Yellowstone Falls are beautiful, my picture of them even made it my bathroom. Yes, that is actually a compliment, it was not easy to find the perfect picture that was serene, beautiful and the right colors to hang in my bathroom. At the falls there is an overlook/photospot, there are a few stairs here, but you can see the falls without climbing the stairs, it’s just not a great view from there. For the more adverturesome there is also a hike here. I am not a hiker, if you’ve been reading this blog for a while you’ll know hiking is not my thing and I actually have a fear of hiking down hill, falling to my death is NOT on my bucket list. The hike is about 45 minutes and not too strenuous. There is a bit of up and down hill, but if I can do it, then the average healthy person can do it too. But it does offer some great views and a breathe of fresh air. I did skip the extra bit where you go down close to the falls, mostly because I wasn’t sure I would make it back to the bus on time, the people who went said the hill was pretty steep and the view wasn’t that much better. Of course this hike makes more sense if you have someone to pick you up at the end. I believe there is a bus system at Yellowstone, but I don’t have a clue how it works, but it may be an option.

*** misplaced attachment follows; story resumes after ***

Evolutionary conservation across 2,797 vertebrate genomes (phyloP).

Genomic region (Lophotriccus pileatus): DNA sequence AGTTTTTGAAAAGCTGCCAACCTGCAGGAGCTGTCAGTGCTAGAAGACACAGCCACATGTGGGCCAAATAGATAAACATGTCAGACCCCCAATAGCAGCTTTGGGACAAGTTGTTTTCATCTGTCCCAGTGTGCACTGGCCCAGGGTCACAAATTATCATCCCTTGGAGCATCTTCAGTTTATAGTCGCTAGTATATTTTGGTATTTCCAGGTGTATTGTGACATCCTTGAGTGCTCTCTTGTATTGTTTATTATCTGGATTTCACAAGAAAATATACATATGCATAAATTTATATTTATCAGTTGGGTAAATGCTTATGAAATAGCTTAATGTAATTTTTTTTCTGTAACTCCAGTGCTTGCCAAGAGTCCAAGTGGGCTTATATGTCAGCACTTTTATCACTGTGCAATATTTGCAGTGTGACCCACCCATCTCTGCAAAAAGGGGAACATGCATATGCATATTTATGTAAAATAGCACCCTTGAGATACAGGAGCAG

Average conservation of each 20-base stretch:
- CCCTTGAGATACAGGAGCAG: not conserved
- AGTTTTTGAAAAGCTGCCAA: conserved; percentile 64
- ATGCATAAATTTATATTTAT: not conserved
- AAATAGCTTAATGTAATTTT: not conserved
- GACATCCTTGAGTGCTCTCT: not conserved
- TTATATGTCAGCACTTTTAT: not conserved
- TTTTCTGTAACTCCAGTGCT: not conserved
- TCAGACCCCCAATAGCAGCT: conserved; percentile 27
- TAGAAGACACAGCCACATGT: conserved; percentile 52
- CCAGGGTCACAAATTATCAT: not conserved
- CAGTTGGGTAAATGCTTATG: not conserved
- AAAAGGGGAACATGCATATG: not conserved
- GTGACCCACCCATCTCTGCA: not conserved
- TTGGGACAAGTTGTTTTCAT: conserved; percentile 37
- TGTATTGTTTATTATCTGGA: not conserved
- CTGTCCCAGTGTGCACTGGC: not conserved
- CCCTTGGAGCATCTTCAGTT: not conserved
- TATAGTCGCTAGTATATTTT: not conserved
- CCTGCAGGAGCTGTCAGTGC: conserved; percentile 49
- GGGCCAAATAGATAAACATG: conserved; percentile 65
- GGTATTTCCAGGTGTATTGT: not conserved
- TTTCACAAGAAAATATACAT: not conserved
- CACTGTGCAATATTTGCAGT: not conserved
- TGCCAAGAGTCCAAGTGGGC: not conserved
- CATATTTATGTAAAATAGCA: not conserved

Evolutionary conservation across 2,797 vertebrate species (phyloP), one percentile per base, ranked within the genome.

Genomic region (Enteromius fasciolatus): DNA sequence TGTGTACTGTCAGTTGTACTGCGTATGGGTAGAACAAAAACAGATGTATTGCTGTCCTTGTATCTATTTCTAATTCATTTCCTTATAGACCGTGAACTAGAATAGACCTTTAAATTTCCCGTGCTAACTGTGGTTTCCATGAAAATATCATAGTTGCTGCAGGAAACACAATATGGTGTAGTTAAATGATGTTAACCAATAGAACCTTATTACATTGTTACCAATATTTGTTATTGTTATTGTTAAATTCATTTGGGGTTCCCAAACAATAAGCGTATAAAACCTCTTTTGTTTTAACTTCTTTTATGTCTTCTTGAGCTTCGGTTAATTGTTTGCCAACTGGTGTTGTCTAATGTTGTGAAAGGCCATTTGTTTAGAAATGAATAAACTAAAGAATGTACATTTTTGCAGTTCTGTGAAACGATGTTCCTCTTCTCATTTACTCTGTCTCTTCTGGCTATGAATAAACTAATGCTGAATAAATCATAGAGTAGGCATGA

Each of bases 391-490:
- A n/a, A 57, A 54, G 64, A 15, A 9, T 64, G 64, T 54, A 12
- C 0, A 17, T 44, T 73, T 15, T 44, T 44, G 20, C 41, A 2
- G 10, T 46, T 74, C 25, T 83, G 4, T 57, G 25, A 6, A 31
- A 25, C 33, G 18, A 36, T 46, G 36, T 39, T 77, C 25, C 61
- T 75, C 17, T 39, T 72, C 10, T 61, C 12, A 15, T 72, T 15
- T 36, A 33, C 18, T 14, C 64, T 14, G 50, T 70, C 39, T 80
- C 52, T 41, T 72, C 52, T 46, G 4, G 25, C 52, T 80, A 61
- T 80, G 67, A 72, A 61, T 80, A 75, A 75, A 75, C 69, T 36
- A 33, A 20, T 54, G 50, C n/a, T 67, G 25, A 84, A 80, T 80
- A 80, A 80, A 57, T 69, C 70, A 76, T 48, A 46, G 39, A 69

The West Thumb Geyser Basin is another beautiful spot at Yellowstone. Although this is a “geyser basin” the area isn’t known for its geyser activity, instead it has colorful, deep and really hot pools of water. We stopped at the Abyss and Black Pools. The pools are beautiful and unique, and just a treat to see. This area also provides a great view of Yellowstone Lake.
Yellowstone Falls and the West Thumb Geyser Basin should be on everyones list of places to stop at while in Yellowstone. They are beautiful and offer totally different landscapes and pretty ones at that. They are also very different landscapes then Mud Volcano and Mammoth Hot Springs.
Have you been to either? Which is your favorite?
Ok, I’ll admit it, neither Mud Volcano nor Mammoth Hot Springs are the prettiest places in Yellowstone. But they are interesting because they are different then the typical landscapes you would see elsewhere.